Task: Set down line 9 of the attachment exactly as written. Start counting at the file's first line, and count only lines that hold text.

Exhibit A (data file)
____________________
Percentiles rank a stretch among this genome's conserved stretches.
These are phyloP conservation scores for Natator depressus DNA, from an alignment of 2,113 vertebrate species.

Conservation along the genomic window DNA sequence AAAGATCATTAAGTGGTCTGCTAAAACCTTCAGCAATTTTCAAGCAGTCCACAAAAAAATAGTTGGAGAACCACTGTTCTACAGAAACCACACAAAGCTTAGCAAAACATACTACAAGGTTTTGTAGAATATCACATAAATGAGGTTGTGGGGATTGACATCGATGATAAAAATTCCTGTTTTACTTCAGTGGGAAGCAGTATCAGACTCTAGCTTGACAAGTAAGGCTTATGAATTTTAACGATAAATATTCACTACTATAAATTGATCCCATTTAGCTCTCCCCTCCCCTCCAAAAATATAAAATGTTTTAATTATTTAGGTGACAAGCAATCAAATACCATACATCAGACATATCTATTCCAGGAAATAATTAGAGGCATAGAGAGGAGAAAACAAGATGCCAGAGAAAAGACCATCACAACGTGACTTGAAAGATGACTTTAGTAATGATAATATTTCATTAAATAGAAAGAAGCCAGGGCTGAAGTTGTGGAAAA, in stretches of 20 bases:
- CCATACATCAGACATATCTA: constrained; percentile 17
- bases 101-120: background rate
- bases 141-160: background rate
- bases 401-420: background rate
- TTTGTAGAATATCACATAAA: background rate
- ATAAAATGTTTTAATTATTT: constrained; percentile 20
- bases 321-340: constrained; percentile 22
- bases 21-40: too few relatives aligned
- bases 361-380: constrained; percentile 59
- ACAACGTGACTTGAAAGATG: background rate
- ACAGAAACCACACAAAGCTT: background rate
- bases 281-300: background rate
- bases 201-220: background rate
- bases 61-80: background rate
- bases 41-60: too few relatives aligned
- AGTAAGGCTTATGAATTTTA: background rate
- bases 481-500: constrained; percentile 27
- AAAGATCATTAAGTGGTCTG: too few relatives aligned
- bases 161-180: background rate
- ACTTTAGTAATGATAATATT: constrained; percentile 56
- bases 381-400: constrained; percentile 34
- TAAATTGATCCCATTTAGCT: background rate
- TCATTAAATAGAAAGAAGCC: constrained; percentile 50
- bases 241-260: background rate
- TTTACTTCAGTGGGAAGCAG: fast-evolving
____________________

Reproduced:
- ATAAAATGTTTTAATTATTT: constrained; percentile 20